Grid Start logo

Amiga
Anco Software
Price: £9.95/cass

Many of Anco's early releases for the Amiga were frankly disappointing, with little, if anything to distinguish the titles from 8-bit renderings. Now, however, its range appears to be settling down, and at a set price of £9.95, the titles represent better value for money than many competing products.

Grid Start, as the name suggests, is a racing game, with you in a six gear Formula 1 car competing against 23 other drivers over six tracks of the world.

The instructions suggest that you practise hard for several laps before attempting to take on a championship race; also that you begin at Novice, rather than Amateur or Professional level. Wise words.

The presentation of the venues themselves on-screen is fairly abstract; while the bends and straights are reproduced where you expect them to be, the track surrounded is a uniform green, and only the scrolling backdrop gives a flavour of the geographical setting scrub and desert for Mexico; pine forest and snow-capped Alps for Austria, for instance.

Your car is easy to control, with most of the joystick movements self-evident: forward to accelerate, back to brake, left and right, press the fire button change up or down a gear depending on the current joystick position.

There is also a 'boost' feature to give extra acceleration for overtaking other cars. It looks as though it's joystick controlled only, despite the instruction card stating that joystick or mouse control is available from the main menu, this option is nowhere to be found.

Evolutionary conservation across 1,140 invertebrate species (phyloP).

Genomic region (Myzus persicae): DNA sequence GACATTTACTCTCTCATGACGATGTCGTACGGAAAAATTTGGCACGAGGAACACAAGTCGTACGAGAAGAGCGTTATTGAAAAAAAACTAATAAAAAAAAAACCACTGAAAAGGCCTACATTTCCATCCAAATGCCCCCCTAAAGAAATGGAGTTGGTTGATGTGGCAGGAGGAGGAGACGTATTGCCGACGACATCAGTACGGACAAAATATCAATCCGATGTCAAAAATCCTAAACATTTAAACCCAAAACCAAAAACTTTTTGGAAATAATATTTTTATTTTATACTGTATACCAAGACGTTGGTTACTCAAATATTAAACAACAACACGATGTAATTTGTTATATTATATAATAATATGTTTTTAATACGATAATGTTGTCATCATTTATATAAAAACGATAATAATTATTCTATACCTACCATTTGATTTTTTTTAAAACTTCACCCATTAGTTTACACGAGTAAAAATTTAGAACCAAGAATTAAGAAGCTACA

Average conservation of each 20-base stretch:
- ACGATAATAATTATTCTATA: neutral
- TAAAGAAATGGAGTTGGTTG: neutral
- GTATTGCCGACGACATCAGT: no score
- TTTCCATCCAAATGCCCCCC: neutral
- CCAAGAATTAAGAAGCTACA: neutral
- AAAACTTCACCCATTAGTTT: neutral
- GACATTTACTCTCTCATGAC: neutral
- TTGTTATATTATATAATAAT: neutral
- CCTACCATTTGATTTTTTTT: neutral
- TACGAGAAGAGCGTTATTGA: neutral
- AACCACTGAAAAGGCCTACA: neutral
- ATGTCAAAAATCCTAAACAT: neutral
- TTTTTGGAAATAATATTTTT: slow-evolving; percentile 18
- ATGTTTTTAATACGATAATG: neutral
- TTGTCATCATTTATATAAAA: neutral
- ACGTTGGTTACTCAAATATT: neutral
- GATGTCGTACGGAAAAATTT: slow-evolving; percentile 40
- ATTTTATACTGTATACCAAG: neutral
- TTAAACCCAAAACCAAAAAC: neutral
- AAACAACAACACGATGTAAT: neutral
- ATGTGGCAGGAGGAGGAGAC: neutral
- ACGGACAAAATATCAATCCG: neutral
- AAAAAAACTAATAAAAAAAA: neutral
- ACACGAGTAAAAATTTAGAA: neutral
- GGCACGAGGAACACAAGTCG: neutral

Such simplicity makes Grid Start very playable and easy to get into; it is just a question of getting used to the controls, screeching down the straights, getting into position and timing your gear changes for the bends, and notching up the times. It also means that it is very much a racing 'game' rather than a true simulation. None of this full set of Formula 1 controls compares with Revs for example (the Silverstone chicane is a lot easier to negotiate on Grid Start than on Revs as well).

In both practice and competition there are other cars on the track to avoid colliding with; this is fine when they're in front of you and you're speeding up to overtake. However, as there's no mirror view, and your own car is drawn right at the bottom of the screen, it's all too easy to crash into someone coming up behind, whom you can barely glimpse before the big pile-up hits you.

Grid Start is nicely presented, with clear graphics, attractive background scenery, a jolly opening tune and lots of growing engine noises. Real Formula One enthusiasts will probably want to be released, but if you want to zoom round Brands Hatch et all, Grid Start is very playable. And at less than half the price of most Amiga software, it makes for an extremely decent little game.